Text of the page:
'A poor way of spending a lad's time,' said the uncle; 'but it is better than nothing; and I call the knife very good: I declare you might take it up,' and he squeezed up his eyes to enhance the illusion.

A slow and wide opening of the door admitted the lofty presence of Algernon Cavendish Dusautoy, with another small picture in his hand. Becoming aware of the visitors, he saluted them with a dignified movement of his head, and erecting his chin, gazed at them over it.

'So you have brought us another picture, Algernon,' said his uncle. 'Mrs. Kendal has just been admiring your red jar.'

'Have you a taste for art?' demanded Mr. Cavendish Dusautoy, turning to her with magnificent suavity.

'I used to be very fond of drawing.'

'Genre is my style,' he pursued, almost overthrowing her gravity by the original of his aunt's imitation. 'I took lessons of old Barbouille--excellent master. Truth and nature, those were his maxims; and from the moment I heard them, I said, "This is my man." We used positively to live in the Borghese. There!' as he walked backwards, after adjusting his production in the best light.

'A snipe,' said Albinia.

'A snipe that I killed in the Pontine marshes.'

'There is very good shooting about Anxur,' said Albinia.

'You have been at Rome?' He permitted himself a little animation at discovering any one within the pale of civilization.

'For one fortnight in the course of a galloping tour with my two brothers,' said Albinia. 'All the Continent in one long vacation!'

'That was much to be regretted. It is my maxim to go through every museum thoroughly.'

'I can't regret,' said Albinia. 'I should be very sorry to give up my bright indistinct haze of glorious memories, though I was too young to appreciate all I saw.'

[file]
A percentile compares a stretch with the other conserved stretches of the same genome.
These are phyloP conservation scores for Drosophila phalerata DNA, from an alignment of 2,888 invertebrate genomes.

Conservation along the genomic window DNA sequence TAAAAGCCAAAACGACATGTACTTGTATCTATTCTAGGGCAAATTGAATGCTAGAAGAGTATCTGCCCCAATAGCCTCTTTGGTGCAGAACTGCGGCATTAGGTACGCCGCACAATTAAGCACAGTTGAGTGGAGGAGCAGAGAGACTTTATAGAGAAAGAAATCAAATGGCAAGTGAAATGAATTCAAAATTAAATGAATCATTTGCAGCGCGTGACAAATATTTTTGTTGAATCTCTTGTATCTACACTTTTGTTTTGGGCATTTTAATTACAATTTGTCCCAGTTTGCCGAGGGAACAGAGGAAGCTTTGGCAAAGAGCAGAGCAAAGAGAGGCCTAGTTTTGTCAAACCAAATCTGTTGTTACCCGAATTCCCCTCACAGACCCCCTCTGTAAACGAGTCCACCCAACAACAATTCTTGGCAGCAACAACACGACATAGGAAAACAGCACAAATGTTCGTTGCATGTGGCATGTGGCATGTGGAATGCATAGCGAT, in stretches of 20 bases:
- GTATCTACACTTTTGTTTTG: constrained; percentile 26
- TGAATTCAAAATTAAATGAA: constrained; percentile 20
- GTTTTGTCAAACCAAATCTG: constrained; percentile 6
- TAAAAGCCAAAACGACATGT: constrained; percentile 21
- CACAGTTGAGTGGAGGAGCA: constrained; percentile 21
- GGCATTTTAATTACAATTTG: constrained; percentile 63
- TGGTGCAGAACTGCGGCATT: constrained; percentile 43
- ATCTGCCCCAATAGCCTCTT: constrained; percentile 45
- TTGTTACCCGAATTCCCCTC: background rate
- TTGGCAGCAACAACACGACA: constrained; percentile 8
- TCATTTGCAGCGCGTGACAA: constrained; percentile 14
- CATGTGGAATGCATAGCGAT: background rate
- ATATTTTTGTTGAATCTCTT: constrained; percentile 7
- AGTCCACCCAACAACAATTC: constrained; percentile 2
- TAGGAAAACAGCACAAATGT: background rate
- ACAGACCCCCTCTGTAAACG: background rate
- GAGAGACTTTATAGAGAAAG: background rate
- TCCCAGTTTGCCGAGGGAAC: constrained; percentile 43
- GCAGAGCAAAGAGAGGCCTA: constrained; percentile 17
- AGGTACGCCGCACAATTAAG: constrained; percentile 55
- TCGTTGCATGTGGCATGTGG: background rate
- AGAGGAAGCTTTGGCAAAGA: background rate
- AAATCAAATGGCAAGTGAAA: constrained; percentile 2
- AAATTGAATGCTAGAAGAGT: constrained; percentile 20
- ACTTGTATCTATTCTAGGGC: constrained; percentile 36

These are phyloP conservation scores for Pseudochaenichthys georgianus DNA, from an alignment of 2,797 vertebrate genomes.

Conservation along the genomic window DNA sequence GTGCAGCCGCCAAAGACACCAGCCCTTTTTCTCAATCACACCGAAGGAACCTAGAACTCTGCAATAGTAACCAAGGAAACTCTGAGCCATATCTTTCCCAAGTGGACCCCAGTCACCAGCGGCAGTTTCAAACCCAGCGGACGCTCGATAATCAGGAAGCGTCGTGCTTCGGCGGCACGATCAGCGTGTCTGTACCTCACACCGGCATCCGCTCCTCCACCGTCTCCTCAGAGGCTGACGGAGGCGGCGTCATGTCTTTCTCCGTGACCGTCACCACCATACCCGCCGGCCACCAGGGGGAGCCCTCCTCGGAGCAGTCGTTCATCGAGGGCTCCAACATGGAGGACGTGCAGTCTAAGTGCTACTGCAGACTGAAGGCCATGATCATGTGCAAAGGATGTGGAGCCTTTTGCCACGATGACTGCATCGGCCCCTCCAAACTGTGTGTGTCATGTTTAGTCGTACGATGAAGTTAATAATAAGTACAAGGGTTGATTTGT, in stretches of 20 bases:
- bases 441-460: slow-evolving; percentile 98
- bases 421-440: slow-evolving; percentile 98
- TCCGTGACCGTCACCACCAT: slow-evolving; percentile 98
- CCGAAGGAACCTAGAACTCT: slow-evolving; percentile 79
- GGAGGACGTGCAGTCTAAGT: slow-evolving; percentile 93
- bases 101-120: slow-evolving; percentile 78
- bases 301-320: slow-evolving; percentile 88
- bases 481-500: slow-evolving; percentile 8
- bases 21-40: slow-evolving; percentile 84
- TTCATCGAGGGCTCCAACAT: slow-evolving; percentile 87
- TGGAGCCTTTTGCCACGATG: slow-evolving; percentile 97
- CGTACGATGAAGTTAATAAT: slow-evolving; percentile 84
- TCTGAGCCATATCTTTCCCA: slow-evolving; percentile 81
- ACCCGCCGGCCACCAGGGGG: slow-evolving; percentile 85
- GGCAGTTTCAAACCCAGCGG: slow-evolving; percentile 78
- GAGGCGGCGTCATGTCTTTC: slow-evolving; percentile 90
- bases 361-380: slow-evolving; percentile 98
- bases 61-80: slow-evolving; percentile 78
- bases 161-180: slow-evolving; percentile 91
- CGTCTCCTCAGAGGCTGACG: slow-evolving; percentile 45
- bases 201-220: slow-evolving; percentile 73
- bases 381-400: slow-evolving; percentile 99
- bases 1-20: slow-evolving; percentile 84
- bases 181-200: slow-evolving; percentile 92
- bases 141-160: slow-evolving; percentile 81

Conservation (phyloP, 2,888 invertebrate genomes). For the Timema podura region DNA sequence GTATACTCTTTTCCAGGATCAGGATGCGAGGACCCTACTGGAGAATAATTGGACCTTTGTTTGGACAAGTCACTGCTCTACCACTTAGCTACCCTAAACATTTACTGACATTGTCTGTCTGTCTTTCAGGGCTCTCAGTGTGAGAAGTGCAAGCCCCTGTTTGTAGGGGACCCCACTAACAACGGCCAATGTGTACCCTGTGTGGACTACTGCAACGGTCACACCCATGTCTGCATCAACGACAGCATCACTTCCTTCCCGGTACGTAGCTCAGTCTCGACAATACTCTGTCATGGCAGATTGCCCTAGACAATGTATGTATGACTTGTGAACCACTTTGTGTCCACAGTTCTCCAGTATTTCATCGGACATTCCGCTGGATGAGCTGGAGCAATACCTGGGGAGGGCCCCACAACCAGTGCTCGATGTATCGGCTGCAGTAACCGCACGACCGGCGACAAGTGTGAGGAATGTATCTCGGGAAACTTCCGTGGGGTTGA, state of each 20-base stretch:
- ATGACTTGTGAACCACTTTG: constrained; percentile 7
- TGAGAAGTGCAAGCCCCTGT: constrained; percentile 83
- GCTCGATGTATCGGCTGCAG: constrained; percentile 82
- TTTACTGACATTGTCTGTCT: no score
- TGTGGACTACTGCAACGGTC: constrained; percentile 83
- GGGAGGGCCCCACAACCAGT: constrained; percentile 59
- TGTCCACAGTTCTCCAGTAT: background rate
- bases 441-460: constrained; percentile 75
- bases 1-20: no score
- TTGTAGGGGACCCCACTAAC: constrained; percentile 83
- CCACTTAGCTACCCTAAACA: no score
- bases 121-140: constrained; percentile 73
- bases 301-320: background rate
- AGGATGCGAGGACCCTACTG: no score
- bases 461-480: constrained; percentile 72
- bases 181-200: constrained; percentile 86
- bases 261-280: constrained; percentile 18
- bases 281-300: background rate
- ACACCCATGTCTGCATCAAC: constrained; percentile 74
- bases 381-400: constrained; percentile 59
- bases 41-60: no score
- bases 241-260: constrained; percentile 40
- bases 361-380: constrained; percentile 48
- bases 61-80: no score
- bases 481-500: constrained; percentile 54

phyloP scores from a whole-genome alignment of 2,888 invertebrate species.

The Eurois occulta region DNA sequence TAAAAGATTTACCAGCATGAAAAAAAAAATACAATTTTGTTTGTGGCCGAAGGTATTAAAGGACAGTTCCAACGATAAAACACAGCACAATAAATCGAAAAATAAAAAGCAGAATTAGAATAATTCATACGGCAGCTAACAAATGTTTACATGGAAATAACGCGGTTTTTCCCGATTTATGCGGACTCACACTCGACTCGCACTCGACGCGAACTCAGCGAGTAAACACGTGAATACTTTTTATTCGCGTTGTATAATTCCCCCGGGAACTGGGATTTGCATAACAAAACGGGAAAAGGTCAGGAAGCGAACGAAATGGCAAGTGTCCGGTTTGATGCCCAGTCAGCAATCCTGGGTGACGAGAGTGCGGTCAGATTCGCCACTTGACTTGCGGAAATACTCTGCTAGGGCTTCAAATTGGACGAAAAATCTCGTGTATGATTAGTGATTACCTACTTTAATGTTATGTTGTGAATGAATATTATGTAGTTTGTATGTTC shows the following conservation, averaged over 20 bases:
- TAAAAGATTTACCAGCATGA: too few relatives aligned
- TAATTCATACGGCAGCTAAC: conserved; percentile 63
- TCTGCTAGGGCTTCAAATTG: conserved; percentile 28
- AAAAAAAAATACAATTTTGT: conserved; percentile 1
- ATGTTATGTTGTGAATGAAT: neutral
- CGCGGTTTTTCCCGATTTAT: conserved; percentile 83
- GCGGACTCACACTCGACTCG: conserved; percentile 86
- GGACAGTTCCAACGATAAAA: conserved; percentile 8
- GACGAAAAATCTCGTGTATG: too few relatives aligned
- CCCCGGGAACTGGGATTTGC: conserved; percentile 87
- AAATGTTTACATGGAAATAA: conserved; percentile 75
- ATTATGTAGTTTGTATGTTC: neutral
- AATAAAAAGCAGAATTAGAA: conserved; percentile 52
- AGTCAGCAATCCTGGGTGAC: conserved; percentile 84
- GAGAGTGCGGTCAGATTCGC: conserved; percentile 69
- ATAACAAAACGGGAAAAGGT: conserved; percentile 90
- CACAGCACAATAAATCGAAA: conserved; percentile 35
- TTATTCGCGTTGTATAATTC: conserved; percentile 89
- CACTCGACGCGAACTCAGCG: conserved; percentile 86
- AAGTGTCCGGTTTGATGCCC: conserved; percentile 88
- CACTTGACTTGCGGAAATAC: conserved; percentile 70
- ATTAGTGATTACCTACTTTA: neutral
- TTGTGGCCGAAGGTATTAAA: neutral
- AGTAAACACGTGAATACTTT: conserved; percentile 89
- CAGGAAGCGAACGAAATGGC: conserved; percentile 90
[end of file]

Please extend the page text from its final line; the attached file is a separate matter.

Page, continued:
'For my part, I have grown up among works of art. My whole existence has been moulded on them, and I feel an inexpressible void without them. I shall be most happy to introduce you into my atelier, and show you my notes on the various Musees. I preserved them merely as a trifling memorial; but many connoisseurs have told me that I ought to print them as a Catalogue raisonnee, for private circulation, of course. I should be sorry to interfere with Murray, but on the whole I decided otherwise: I should be so much bored with applications.'

Mrs. Dusautoy's wicked glance had so nearly demolished the restraint on her friend's dimples, that she turned her back on her, and commended the finish of a solitary downy feather that lay detached beside the bird.

'My maxim is truth to nature, at any cost of pains,' said the youth, not exactly gratified, for homage was his native element, but graciously proceeding to point out the merits of the composition.

Albinia's composure could endure no more, and she took her leave, Mr. Dusautoy coming down the hill with her to repeat, and this time somewhat wistfully,

'A fine lad, is he not, poor fellow?'

With perfect sincerity, she could praise his good looks.

'He has had a quantity of sad stuff thrust on him by the people who have been about his poor mother,' said Mr. Dusautoy. 'She could never bear to part with him, and no wonder, poor thing; and she must have let a very odd sort of people get about her abroad--they've flattered that poor lad to the top of his bent, you see, but he's a very good boy for all that, very warm-hearted.'

'He must be very amiable for his mother to have been able to manage him all this while.'

'Just what I say!' cried the Vicar, his honest face clearing. 'Many youths would have run into all that is bad, brought up in that way; but only consider what disadvantages he has had! When we get him to see his real standing a little better--I say, could not you let us have your young people to come up this evening, have a little music, and make it lively? I suppose Fanny and I are growing old, though I never thought so before. Will you come, Lucy, there's a good girl, and bring your brother and sister? The lads must be capital friends.'

Lucy promised with sparkling eyes, and the Vicar strode off, saying he should depend on the three.

Gilbert 'supposed he was in for it,' but 'did not see the use of it,' he was sick of the name of 'that polysyllable,' and 'should see enough of him when Mr. Hope came, worse luck.'

The result of the evening was, that Lacy was enraptured at the discovery that this most accomplished hero sang Italian songs to the loveliest guitar in the world, and was very much offended with Sophy for wishing to know whether mamma really thought him so very clever.


The Young Step-Mother - 60/124